Sky Blues are now one more relegation from dropping out of the Football League
Coventry City have been relegated to League Two after a 1-1 draw with Charlton Athletic.
The 1987 FA Cup winners last played in the fourth tier in 1959.
They were a Premier League club for 34 years until they were relegated from the top flight in 2001, precipitating a long decline for the club.
Today's game was twice stopped after Charlton fans threw plastic pigs on the pitch to protest against the club's owner, the latest in a long period of protests against ownership group Sisu.
With three games to go in League One, Coventry are bottom of the table, 10 points adrift of safety and mathematically are unable to avoid dropping down to the final tier of the Football League.
After 106 years at their old Highfield Road stadium, they moved into the Ricoh Arena in 2005 but have had issues related to home grounds in the intervening years.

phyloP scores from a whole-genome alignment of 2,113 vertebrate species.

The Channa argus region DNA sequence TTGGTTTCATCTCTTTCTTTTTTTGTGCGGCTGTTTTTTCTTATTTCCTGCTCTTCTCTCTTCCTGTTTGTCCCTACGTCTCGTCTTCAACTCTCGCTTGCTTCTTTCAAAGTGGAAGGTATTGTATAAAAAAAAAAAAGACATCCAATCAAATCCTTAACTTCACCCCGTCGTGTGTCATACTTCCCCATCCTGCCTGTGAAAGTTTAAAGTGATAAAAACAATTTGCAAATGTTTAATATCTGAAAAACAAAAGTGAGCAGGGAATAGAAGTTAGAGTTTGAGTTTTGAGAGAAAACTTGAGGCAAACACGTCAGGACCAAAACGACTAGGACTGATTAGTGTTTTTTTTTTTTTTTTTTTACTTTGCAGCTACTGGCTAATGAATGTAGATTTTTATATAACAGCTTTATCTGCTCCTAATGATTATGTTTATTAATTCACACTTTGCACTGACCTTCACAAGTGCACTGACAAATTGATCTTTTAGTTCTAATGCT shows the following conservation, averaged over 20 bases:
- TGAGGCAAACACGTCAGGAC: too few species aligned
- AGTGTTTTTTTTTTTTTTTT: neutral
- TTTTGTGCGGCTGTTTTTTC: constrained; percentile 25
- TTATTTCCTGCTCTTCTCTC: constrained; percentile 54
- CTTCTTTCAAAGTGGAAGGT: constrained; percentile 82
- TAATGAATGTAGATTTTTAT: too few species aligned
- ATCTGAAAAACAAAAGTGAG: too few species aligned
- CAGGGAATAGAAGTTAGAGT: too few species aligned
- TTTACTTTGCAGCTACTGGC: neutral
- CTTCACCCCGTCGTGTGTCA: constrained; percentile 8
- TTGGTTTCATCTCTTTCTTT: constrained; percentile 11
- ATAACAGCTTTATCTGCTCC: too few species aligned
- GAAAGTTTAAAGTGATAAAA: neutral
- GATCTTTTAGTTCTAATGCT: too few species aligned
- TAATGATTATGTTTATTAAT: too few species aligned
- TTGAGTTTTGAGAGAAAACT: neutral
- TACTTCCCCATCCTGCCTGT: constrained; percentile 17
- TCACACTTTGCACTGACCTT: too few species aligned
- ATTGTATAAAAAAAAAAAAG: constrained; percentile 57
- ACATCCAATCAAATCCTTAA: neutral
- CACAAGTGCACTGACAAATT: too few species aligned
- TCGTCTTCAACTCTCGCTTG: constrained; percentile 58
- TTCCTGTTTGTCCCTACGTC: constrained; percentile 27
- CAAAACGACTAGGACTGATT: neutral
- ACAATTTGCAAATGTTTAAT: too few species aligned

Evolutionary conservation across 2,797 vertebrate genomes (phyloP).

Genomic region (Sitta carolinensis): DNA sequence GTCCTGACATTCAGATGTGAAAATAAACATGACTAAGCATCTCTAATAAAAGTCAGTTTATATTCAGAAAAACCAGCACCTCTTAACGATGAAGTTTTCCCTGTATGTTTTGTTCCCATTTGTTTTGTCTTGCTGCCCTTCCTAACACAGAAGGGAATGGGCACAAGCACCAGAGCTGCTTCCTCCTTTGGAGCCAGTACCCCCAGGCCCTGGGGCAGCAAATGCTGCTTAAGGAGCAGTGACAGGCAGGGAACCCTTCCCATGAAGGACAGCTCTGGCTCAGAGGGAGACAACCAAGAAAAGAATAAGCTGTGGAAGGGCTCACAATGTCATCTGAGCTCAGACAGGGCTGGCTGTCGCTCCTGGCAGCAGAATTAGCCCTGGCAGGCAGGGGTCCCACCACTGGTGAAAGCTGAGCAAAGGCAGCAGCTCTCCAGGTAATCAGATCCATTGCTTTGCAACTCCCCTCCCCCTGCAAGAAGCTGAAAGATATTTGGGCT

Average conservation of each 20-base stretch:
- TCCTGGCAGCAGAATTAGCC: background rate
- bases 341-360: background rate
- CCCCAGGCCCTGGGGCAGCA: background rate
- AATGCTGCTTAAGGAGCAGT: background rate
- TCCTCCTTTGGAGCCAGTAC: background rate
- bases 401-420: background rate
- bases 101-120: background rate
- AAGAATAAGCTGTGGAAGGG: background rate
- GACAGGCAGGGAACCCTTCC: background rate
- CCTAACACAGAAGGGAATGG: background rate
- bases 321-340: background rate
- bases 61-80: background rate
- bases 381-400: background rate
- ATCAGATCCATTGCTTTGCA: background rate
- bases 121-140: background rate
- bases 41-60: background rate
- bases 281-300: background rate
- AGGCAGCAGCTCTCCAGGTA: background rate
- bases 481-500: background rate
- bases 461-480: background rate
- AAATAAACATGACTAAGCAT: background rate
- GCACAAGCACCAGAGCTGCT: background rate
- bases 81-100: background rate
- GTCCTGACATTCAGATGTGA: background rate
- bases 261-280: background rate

As explained to Newstalk in February, The Coventry Telegraph's Simon Gilbert, who also authored Coventry City: A Club Without a Home: The Fight Behind the Sky Blues' Return from Exile, said of the stadium move: "The idea was that Coventry City would own half the stadium and that the profits they would generate from the stadium would more than cover the rent and it wouldn't be a problem. But they sold their half share in the stadium and also sold all their income in revenue streams from the stadium as a result which meant that they were left with £1.3 million in rent and with all these bills that would have come in income on the other side of the coin. So they were in a really, really bad position and you have to really question the judgement of the people involved in terms of why they took that deal."
In 2013, while disputing the aforementioned Ricoh Arena rent agreement, Coventry temporarily moved their home matches to the town of Northampton to play at Sixfields Stadium, before returning to the Ricoh in 2014.